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Job vacancies in 2011: Results of the Workplace Survey

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Catalogue no M No. 005 ISBN Labour Statistics: Research Papers Job vacancies in 2011: Results of the Workplace Survey by Diane Galarneau Release date: March 18, 2016 How to obtain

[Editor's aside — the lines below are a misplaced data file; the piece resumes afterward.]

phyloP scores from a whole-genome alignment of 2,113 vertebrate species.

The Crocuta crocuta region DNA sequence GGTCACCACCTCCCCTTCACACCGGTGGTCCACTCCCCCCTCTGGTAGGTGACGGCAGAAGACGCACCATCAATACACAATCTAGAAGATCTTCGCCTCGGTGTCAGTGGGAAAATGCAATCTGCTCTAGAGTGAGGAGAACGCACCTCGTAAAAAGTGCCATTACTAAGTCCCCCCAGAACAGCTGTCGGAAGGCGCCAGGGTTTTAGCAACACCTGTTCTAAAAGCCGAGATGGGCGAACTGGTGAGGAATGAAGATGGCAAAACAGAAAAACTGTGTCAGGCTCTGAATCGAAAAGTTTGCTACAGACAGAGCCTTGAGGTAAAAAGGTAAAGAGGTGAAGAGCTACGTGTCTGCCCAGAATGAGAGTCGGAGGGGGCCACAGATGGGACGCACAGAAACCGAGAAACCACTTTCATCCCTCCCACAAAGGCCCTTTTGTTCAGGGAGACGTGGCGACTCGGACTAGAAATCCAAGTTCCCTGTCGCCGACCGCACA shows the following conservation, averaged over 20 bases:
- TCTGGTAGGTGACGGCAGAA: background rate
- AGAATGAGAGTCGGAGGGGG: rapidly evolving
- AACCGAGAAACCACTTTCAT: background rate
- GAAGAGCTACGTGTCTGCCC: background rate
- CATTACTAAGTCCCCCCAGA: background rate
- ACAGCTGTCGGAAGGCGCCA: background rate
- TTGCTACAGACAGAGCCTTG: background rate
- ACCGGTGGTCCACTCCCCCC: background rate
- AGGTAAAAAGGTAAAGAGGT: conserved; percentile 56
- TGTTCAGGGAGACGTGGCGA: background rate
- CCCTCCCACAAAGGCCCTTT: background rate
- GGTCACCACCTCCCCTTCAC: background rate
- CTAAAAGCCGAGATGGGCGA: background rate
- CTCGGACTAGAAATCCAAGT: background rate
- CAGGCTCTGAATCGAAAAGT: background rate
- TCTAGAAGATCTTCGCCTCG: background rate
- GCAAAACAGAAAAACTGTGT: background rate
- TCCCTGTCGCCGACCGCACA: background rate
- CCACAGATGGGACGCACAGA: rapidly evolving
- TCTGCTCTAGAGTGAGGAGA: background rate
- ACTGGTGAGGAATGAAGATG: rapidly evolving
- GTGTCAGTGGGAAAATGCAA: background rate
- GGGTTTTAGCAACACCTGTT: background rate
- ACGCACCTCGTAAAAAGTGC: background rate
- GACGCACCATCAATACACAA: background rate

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Catalogue no M No. 005 ISBN Labour Statistics: Research Papers Job vacancies in 2011: Results of the Workplace Survey by Diane Galarneau Release date: March 18, 2016 How to obtain more information For information about this product or the wide range of services and data available from Statistics Canada, visit our website, You can also contact us by at telephone, from Monday to Friday, 8:30 a.m. to 4:30 p.m., at the following toll-free numbers: Statistical Information Service National telecommunications device for the hearing impaired Fax line Depository Services Program Inquiries line Fax line Standards of service to the public Statistics Canada is committed to serving its clients in a prompt, reliable and courteous manner. To this end, Statistics Canada has developed standards of service that its employees observe. To obtain a copy of these service standards, please contact Statistics Canada toll-free at The service standards are also published on under Contact us Standards of service to the public. Note of appreciation Canada owes the success of its statistical system to a long standing partnership between Statistics Canada, the citizens of Canada, its businesses, governments and other institutions. Accurate and timely statistical information could not be produced without their continued co operation and goodwill. Standard table symbols The following symbols are used in Statistics Canada publications:. not available for any reference period.. not available for a specific reference period... not applicable 0 true zero or a value rounded to zero 0 s value rounded to 0 (zero) where there is a meaningful distinction between true zero and the value that was rounded p preliminary r revised x suppressed to meet the confidentiality requirements of the Statistics Act E use with caution F too unreliable to be published * significantly different from reference category (p 0.05) Published by authority of the Minister responsible for Statistics Canada Minister of Industry, 2016 All rights reserved. Use of this publication is governed by the Statistics Canada Open Licence Agreement. An HTML version is also available. Cette publication est aussi disponible en français. Job vacancies in 2011: Results of the Workplace Survey by Diane Galarneau Introduction Statistics Canada has measured the concept of job vacancies several ways since the 1960s, namely, using the Help Wanted Index 1 from 1962 to 2003, the Job Vacancy Survey from 1971 to 1978, the Workplace and Employee Survey (WES) from 1999 to 2006 and since 2011, the Job Vacancy Statistics (JVS) produced from the Business Payrolls Survey (BPS). The Job Vacancy and Wage Survey (JVWS) was also recently launched, with the first results released in August Shortly before the JVWS, the 2011 Workplace Survey (WS) was conducted in collaboration with Employment and Social Development Canada (ESDC). According to the WS, there were 392,500 job vacancies in December 2011, representing 2.7% of all filled and unfilled positions in Canada that month. This article presents the results of the WS and examines whether the trends observed in the job vacancies are reflected in selected Labour Force Survey (LFS) indicators. Since the WS was a pilot survey and response rates varied depending on the question, some results cannot be provided (see Lorenz, 2015). About the 2011 Workplace Survey The 2011 WS was an experimental survey funded by ESDC and was the first version of a cross-sectional survey that was to be conducted annually. They survey, conducted in 2012, was meant to help improve the content and collection tools used for subsequent cycles but unfortunately, budget constraints forced ESDC to cease funding of the WS after its first collection cycle. A data quality report (Lorenz, 2015) was published and a microdata file was made available as a supplement to this analytical article. The lessons learned at different stages of this pilot survey were useful for the new JVWS. The main purpose of the WS was to collect workplace data, such as employment profiles (active employees classified by the occupational code of the minor groups in the National Occupational Classification for Statistics 2 ), unionization, type of employment (full-time or part-time, permanent or temporary) and workforce characteristics. The questionnaire was also to cover skills shortages and workplace practices. The survey population included all locations of enterprises operating in Canada with paid employees, with the exception of the following industries: crop production; animal production and aquaculture; fishing, hunting and trapping; religious organizations; private households; federal public administration; provincial and territorial public administrations; and international and other extra-territorial public administrations. The WS initial sample consisted of 25,000 locations, with a response rate of approximately 72%. However, this rate varied depending on the size of the location: it was approximately 80% for locations with fewer than 20 employees and 58% for those with 500 or more employees. This article focuses mainly on the issue of job vacancies. Respondents were asked to report numbers as of December 31, This estimate may include a seasonal component, given the number and rate of job vacancies generally decreases in December according to the Job Vacancy Statistics (CANSIM table ). WS data on labour turnover (persons hired and departures) and hard-to-fill jobs is also used in this article. In the questionnaire, each respondent was required to complete a table and indicate the total number of people hired, the number of departures, vacancies, and hardto-fill positions for a given period. These concepts were defined as follows: Job vacancies: Total number of vacant positions as of December 31, These could be full- or part-time, temporary or permanent, seasonal or on-call jobs that corresponded to specific positions at the location and would be available within a period of 30 days. The location also had to be actively searching for an outside candidate. There was no indication as to how long these jobs had to be vacant. 1. This index did not indicate the number of job vacancies, but rather the changes in labour demand, which provided an overview of trends in labour shortages by collecting help wanted ads in newspapers. 2. Due to the inadequate quality of occupational code data, employment profiles could not be released at a detailed level. Statistics Canada Catalogue No M No Hard-to-fill positions: Total number of hard-to-fill positions between January 1 and December 31, These could be jobs that were filled in 2011 or jobs vacant as of December 31 that an employer had trouble filling. These positions were those for which it took longer than usual to recruit or fill than originally expected. This variable was mainly based on respondents perceptions. Persons hired: All individuals added to the payroll of a location between January 1 and December 31, This could have been a newly hired or rehired person on a permanent, temporary or seasonal basis; an employee recalled after being laid off; an on-call employee who returned to work after an official departure; an employee who was hired and subsequently left during the year; or an employee transferred from another location. Departures: Total number of departures between January 1 and December 31, These could consist of resignations, retirements, permanent or temporary layoffs, or any other type of departure. In this article, only resignations and retirements that took place between January 1 and December 31, 2011 have been included since layoffs do not usually result in job vacancies. Job vacancy rates from the WS are higher than those from the monthly BPS. For a comparable period (December 2011), the rates were 2.7% and 1.5% respectively (for more information on this difference, see Lorenz, 2015). In this article, oil-producing provinces were separated from the others 3 because of the significant economic growth they experienced during the 2000s, largely driven by the energy sector. The non-oil-producing provinces were divided into two groups to account for the population numbers of Quebec and Ontario, the two largest provinces. Oil-producing provinces posted the highest job vacancy rates In Canada, 27% of the locations in the WS reported job vacancies as of December 31, 2011 (Table 1). Nationally, there were 392,500 vacancies on that date. This number varied significantly from province to province however almost 80% of those positions were in Ontario, Quebec and Alberta. Nunavut, the Northwest Territories and Yukon reported 3,500 job vacancies in December 2011, giving them a relatively high job vacancy rate 4 (10.8%). However, these territories are excluded from the remainder of the analysis as the sample sizes were too small to conduct a more detailed examination. In the 10 provinces, the vacancy rate ranged from 1.9% to 4.6%, with a national average of 2.7% as of December 31, Generally, there is an inverse relationship between the unemployment rate and the job vacancy rate. This relationship is often represented by the Beveridge curve (Archambault and Fortin, 2001) and could be explained by the fact that enterprises in tight labour markets, characterized in part by low unemployment rates, would be more likely to have difficulty finding employees to fill their positions and would therefore have higher job vacancy rates than enterprises in other labour markets. Some of these enterprises might even face labour shortages. To attract workers and retain those they already have, employers in these markets would offer higher wages and generally more favourable working conditions than employers in markets where unemployment rates are higher. 3. This distinction between oil-producing and non-oil-producing provinces has recently been used in a number of articles, including Morissette and Frenette, 2014; Morissette, Chan and Lu, 2014; and Galarneau, Morissette and Usalcas, The job vacancy rate is a ratio corresponding to the number of job vacancies expressed as a percentage of labour demand, or the sum of filled and unfilled positions. 4 Statistics Canada Catalogue No M No. 005 Table 1 Number of job vacancies, job vacancy rate and unemployment rate by province and territory, 2011 Number of job vacancies thousands Job vacancy rate percent Unemployment rate Canada Newfoundland and Labrador E 13.0 Prince Edward Island E 12.0 Nova Scotia 5.5 E New Brunswick Quebec Ontario Manitoba Saskatchewan Alberta British Columbia Territories¹ E use with caution 1. Includes Yukon, the Northwest Territoires and Nunavut. Sources: Statistics Canada, Workplace Survey (WS) and Labour Force Survey (LFS). Although this relationship is generally seen over a long period, in December 2011, Alberta posted the highest job vacancy rate (4.6%), significantly higher than the other provinces, and an unemployment rate among the lowest in the country (4.5%). However, for most provinces the relationship was more tenuous. Table 2 presents selected indicators from the WS and LFS, with the provinces divided into three groups. The oil-producing provinces of Alberta and Saskatchewan experienced considerable growth between 2000 and 2011 due to the exploitation of their energy resources. This was also the case in Newfoundland and Labrador. Although its unemployment rate was relatively high at the end of 2011 (13.0%) compared with other provinces, it was down considerably from 16.6% at the beginning of the 2000s. Moreover, Newfoundland and Labrador recorded the strongest increase in wages between 2000 and 2011, up more than 20% in real terms compared to the national average, with an increase of 8.9% (according to the LFS). As such, these three so-called oil-producing provinces were grouped together in this analysis. This grouping of provinces reveals certain regional characteristics, which prevailed in For example, even though just over 15% of the jobs in Canada were in the oil-producing provinces, they accounted for more than 24% of job vacancies. In contrast, more than two-thirds of jobs were in the central provinces, though they accounted for just under 59% of job vacancies. Almost 19% of jobs were located in the remaining provinces; which accounted for a similar proportion of job vacancies (17%). Statistics Canada Catalogue No M No Table 2 Select Workplace Survey and Labour Force Survey indicators by provincial grouping, 2011 Canada 1 Oil-producing provinces 2 Central provinces 3 Other provinces 4 Workplace Survey Employment (thousands) 14,221 2,154 9,431 2,636 Proportion of employment (%) Job vacancies (thousands) Proportion of job vacancies (%) Job vacancy rate (%) Proportion of hard-to-fill positions 5 (%) Proportion of full-time jobs 6 (%) Proportion of permanent jobs (%) Labour Force Survey Unemployment rate (%) Average hourly wage 7 ($) Change from 2000 to 2011 (%) Change from 2006 to 2011 (%) Average weekly wage 7 ($) Change from 2000 to 2011 (%) Change from 2006 to 2011 (%) Data for the territories are excluded from this table. 2. Includes Newfoundland and Labrador, Alberta and Saskatchewan. 3. Includes Quebec and Ontario. 4. Includes Prince Edward Island, New Brunswick, Nova Scotia, Manitoba, and British Columbia. 5. Hard-to-fill positions may be filled or unfilled, which is why they are shown here as part of total employment and job vacancies. 6. The highest proportion of full-time jobs in the oil-producing provinces was also seen in the LFS, but the difference was smaller, with the proportions being 84% in the oil-producing provinces and 81% in the central provinces. 7. For the wages, the LFS universe has been modified to be comparable to that of the WS. The percentage change in hourly and weekly wages was assessed in real terms using the Consumer Price Index (CPI) at the provincial level. Sources: Statistics Canada, Workplace Survey (WS) and Labour Force Survey (LFS). In December 2011, the job vacancy rate was therefore significantly higher in the oil-producing provinces (4.2%). This relatively high rate coincided with a lower unemployment rate for these provinces (5.2%) compared with 7.4% in the central provinces and 6.8% elsewhere. There was also a higher proportion of hard-to-fill positions (3.7%) compared with 1.8% and 2.2% in the other provincial groups, higher wages and a faster increase in hourly and weekly wages from 2000 to Real hourly and weekly wages rose by more than 21.3% between 2000 and 2011 in the oil-producing provinces, compared with increases of 7.0% and 6.5% in the other provincial groups. 5 Moreover, the oil-producing provinces had the highest proportion of full-time jobs (73%) compared with just under 69% in both the central and other provinces. There was little difference in the proportion of permanent jobs, varying between 82% and 83% depending on of the region. 6 Although the trends in these indicators may reflect a set of factors, it is interesting to note that the job vacancy rates are higher in regions where the labour market conditions are most dynamic. The job vacancy rate in the energy sector was more than twice as high as all sectors combined The WS breaks down job vacancies by sector. In December 2011, mining, quarrying, and oil and gas extraction posted the highest vacancy rate at 6.4% (Table 4). It was followed by health care and social assistance (4.3%) and professional, scientific and technical services (4.2%). In contrast, the lowest rate was observed in the utilities sector (0.2%), followed by retail trade, educational services, and finance and insurance, with rates ranging from 1.4% to 1.7%. 5. In theory, excess labour demand increases the number of job vacancies, which eventually leads to an increase in real wages if pressures on the market persist. In enterprises, employers will seek various alternatives to meet their labour needs before raising real wages. As a result, the links between job vacancies and wages are not always seen over short periods. This is why this analysis covers an 11-year period. We also confimed that these links existed over a shorter period (from 2006 to 2011). However, it should be noted that wage changes are not exclusively linked to labour shortages or excess job offer. Other factors such as the composition of jobs by occupation and industry, unionization rate, labour legislation, and economic conditions also play a role. 6. We also examined the differences in unionization rates, however, the provincial differences were due mainly to historical trends. The unionization rate was historically higher in Newfoundland and Labrador, Quebec and British Columbia. The grouping used in this article masks these trends and makes it impossible to establish a link between unionization rates and the characteristics of tight labour markets. The 2011 rates were 24.5% in the oil-producing and central provinces, and 27.6% in the remaining provinces. 6 Statistics Canada Catalogue No M No. 005 Table 3 Employment growth by sector, from 2000 to 2011 Construction 72.5 Mining, quarrying and oil and gas extraction 70.3 Administrative and support, waste management and remediation services 39.9 Health care and social assistance 39.1 Arts, entertainment and recreation 38.3 Professional, scientific and technical services 33.8 Management of companies and enterprises 29.1 Accommodation and food services 23.7 Retail trade 22.0 Other services (except public administration) 22.0 Finance and insurance 20.5 Educational services 20.1 Real estate and rental and leasing 19.8 Wholesale trade 18.9 Utilities 18.3 All sectors 17.8 Transportation and warehousing 11.6 Public administration 10.9 Information and cultural industries -0.3 Manufacturing Forestry, logging and support activities for forestry Notes: The LFS universe has been modified to be comparable to that of the WS. Data for the territories are excluded from this chart. Source: Statistics Canada, Labour Force Survey (LFS). The relatively high job vacancy rate in the mining, quarrying, and oil and gas extraction sector coincided with indicators of strong growth as employment in this sector grew by 70% between 2000 and 2011, compared with 18% for all sectors combined (Table 3). Moreover, real wages in this sector rose by 17.3%, compared with 8.9% for all sectors as a whole (Table 4). Table 4 Distribution of employment, job vacancy rate and average hourly wage in 2011 and the percent change in hard-to-fill positions, professional positions and average hourly wage from 2000 to 2011, by sector 1 Distribution in 2011 Change from 2000 to 2011 Employment Job vacancy rate Average hourly wage 2 Hard-to-fill positions 3 Professional positions Average hourly wage 2 thousands percent dollars percent All sectors 14, Forestry, logging and support activities for forestry 39 F Mining, quarrying, and oil and gas extraction Utilities Construction Manufacturing 1, Wholesale trade Retail trade 1, F Transportation and warehousing Information and cultural industries Finance and insurance Real estate and renting and leasing Professional, scientific and technical services Management of companies and enterprises Administrative and support, waste management and remediation services Educational services 1, Health care and social assistance 1, Arts, entertainment and recreation Accommodation and food services 1, Other services (except public administration) Public administration F too unreliable to be published 1. Data for the territories are excluded from this table. 2. The LFS universe has been modified to be comparable to that of the WS. The percentage change in hourly wages was assessed in real terms using the Consumer Price Index (CPI). 3. Hard-to-fill positions may be filled or unfilled. Sources: Statistics Canada, Workplace Survey (WS) and Labour Force Survey (LFS). percent Statistics Canada Catalogue No M No The strong momentum of the energy sector in the oil-producing provinces during the 2000s seemed to have spread to other sectors, a